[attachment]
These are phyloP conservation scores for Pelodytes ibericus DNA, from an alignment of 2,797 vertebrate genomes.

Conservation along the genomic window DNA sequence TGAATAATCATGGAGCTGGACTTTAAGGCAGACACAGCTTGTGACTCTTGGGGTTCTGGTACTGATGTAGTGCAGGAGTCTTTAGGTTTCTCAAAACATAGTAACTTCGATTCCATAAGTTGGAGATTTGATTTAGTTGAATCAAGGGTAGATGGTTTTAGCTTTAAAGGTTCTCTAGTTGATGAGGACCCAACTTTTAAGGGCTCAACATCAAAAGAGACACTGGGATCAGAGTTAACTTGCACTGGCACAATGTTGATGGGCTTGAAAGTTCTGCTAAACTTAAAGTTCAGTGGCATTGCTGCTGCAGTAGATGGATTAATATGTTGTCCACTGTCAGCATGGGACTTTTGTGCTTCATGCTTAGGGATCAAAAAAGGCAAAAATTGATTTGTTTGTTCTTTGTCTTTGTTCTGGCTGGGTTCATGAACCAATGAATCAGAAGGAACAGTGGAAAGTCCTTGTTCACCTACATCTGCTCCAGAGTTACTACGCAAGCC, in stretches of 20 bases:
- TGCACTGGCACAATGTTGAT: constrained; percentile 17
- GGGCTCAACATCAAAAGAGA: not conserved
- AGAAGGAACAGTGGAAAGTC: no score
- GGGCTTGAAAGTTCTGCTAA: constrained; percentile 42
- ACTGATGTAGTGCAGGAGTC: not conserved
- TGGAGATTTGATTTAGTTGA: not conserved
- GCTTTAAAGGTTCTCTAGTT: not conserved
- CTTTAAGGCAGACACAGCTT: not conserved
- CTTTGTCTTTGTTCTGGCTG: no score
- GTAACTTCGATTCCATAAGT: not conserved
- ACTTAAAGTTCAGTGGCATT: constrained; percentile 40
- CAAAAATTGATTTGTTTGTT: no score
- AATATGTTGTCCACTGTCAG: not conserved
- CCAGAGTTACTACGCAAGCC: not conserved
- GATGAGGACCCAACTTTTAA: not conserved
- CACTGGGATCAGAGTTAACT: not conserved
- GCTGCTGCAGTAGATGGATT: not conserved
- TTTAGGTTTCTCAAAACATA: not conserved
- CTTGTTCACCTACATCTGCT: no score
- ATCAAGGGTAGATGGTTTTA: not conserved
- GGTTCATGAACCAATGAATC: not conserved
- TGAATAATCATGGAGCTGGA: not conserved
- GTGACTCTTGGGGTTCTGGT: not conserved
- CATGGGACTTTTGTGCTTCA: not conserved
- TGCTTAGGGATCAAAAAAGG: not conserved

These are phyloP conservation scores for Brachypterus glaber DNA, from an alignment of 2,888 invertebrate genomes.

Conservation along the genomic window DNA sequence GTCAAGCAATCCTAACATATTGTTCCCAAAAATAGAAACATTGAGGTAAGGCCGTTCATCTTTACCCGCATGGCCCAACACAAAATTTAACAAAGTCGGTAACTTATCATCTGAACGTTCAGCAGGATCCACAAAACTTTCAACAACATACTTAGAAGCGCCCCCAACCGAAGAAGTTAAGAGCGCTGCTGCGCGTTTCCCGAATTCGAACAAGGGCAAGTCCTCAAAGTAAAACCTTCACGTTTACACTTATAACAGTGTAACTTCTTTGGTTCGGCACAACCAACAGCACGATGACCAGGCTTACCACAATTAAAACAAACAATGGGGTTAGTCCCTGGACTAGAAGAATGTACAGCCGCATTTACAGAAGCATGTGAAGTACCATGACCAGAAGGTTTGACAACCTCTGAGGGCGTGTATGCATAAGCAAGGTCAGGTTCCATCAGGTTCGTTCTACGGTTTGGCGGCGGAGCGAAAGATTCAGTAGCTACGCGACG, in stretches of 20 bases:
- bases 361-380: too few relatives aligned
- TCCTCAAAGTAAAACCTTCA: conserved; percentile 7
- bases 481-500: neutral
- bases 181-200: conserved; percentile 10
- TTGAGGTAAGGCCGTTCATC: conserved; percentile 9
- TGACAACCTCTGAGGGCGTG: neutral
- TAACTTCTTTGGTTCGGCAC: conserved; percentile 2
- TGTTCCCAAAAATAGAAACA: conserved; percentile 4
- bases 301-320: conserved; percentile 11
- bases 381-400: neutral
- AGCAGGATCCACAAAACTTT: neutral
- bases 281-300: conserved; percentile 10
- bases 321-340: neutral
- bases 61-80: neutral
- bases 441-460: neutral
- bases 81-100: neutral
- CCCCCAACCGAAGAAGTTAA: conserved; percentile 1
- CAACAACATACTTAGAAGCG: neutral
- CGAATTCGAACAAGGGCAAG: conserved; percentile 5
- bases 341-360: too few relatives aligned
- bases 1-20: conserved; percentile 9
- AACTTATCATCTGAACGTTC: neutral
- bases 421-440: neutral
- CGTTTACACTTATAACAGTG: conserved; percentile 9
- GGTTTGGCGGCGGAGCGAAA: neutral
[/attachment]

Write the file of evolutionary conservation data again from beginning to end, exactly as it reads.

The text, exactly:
These are phyloP conservation scores for Pelodytes ibericus DNA, from an alignment of 2,797 vertebrate genomes.

Conservation along the genomic window DNA sequence TGAATAATCATGGAGCTGGACTTTAAGGCAGACACAGCTTGTGACTCTTGGGGTTCTGGTACTGATGTAGTGCAGGAGTCTTTAGGTTTCTCAAAACATAGTAACTTCGATTCCATAAGTTGGAGATTTGATTTAGTTGAATCAAGGGTAGATGGTTTTAGCTTTAAAGGTTCTCTAGTTGATGAGGACCCAACTTTTAAGGGCTCAACATCAAAAGAGACACTGGGATCAGAGTTAACTTGCACTGGCACAATGTTGATGGGCTTGAAAGTTCTGCTAAACTTAAAGTTCAGTGGCATTGCTGCTGCAGTAGATGGATTAATATGTTGTCCACTGTCAGCATGGGACTTTTGTGCTTCATGCTTAGGGATCAAAAAAGGCAAAAATTGATTTGTTTGTTCTTTGTCTTTGTTCTGGCTGGGTTCATGAACCAATGAATCAGAAGGAACAGTGGAAAGTCCTTGTTCACCTACATCTGCTCCAGAGTTACTACGCAAGCC, in stretches of 20 bases:
- TGCACTGGCACAATGTTGAT: constrained; percentile 17
- GGGCTCAACATCAAAAGAGA: not conserved
- AGAAGGAACAGTGGAAAGTC: no score
- GGGCTTGAAAGTTCTGCTAA: constrained; percentile 42
- ACTGATGTAGTGCAGGAGTC: not conserved
- TGGAGATTTGATTTAGTTGA: not conserved
- GCTTTAAAGGTTCTCTAGTT: not conserved
- CTTTAAGGCAGACACAGCTT: not conserved
- CTTTGTCTTTGTTCTGGCTG: no score
- GTAACTTCGATTCCATAAGT: not conserved
- ACTTAAAGTTCAGTGGCATT: constrained; percentile 40
- CAAAAATTGATTTGTTTGTT: no score
- AATATGTTGTCCACTGTCAG: not conserved
- CCAGAGTTACTACGCAAGCC: not conserved
- GATGAGGACCCAACTTTTAA: not conserved
- CACTGGGATCAGAGTTAACT: not conserved
- GCTGCTGCAGTAGATGGATT: not conserved
- TTTAGGTTTCTCAAAACATA: not conserved
- CTTGTTCACCTACATCTGCT: no score
- ATCAAGGGTAGATGGTTTTA: not conserved
- GGTTCATGAACCAATGAATC: not conserved
- TGAATAATCATGGAGCTGGA: not conserved
- GTGACTCTTGGGGTTCTGGT: not conserved
- CATGGGACTTTTGTGCTTCA: not conserved
- TGCTTAGGGATCAAAAAAGG: not conserved

These are phyloP conservation scores for Brachypterus glaber DNA, from an alignment of 2,888 invertebrate genomes.

Conservation along the genomic window DNA sequence GTCAAGCAATCCTAACATATTGTTCCCAAAAATAGAAACATTGAGGTAAGGCCGTTCATCTTTACCCGCATGGCCCAACACAAAATTTAACAAAGTCGGTAACTTATCATCTGAACGTTCAGCAGGATCCACAAAACTTTCAACAACATACTTAGAAGCGCCCCCAACCGAAGAAGTTAAGAGCGCTGCTGCGCGTTTCCCGAATTCGAACAAGGGCAAGTCCTCAAAGTAAAACCTTCACGTTTACACTTATAACAGTGTAACTTCTTTGGTTCGGCACAACCAACAGCACGATGACCAGGCTTACCACAATTAAAACAAACAATGGGGTTAGTCCCTGGACTAGAAGAATGTACAGCCGCATTTACAGAAGCATGTGAAGTACCATGACCAGAAGGTTTGACAACCTCTGAGGGCGTGTATGCATAAGCAAGGTCAGGTTCCATCAGGTTCGTTCTACGGTTTGGCGGCGGAGCGAAAGATTCAGTAGCTACGCGACG, in stretches of 20 bases:
- bases 361-380: too few relatives aligned
- TCCTCAAAGTAAAACCTTCA: conserved; percentile 7
- bases 481-500: neutral
- bases 181-200: conserved; percentile 10
- TTGAGGTAAGGCCGTTCATC: conserved; percentile 9
- TGACAACCTCTGAGGGCGTG: neutral
- TAACTTCTTTGGTTCGGCAC: conserved; percentile 2
- TGTTCCCAAAAATAGAAACA: conserved; percentile 4
- bases 301-320: conserved; percentile 11
- bases 381-400: neutral
- AGCAGGATCCACAAAACTTT: neutral
- bases 281-300: conserved; percentile 10
- bases 321-340: neutral
- bases 61-80: neutral
- bases 441-460: neutral
- bases 81-100: neutral
- CCCCCAACCGAAGAAGTTAA: conserved; percentile 1
- CAACAACATACTTAGAAGCG: neutral
- CGAATTCGAACAAGGGCAAG: conserved; percentile 5
- bases 341-360: too few relatives aligned
- bases 1-20: conserved; percentile 9
- AACTTATCATCTGAACGTTC: neutral
- bases 421-440: neutral
- CGTTTACACTTATAACAGTG: conserved; percentile 9
- GGTTTGGCGGCGGAGCGAAA: neutral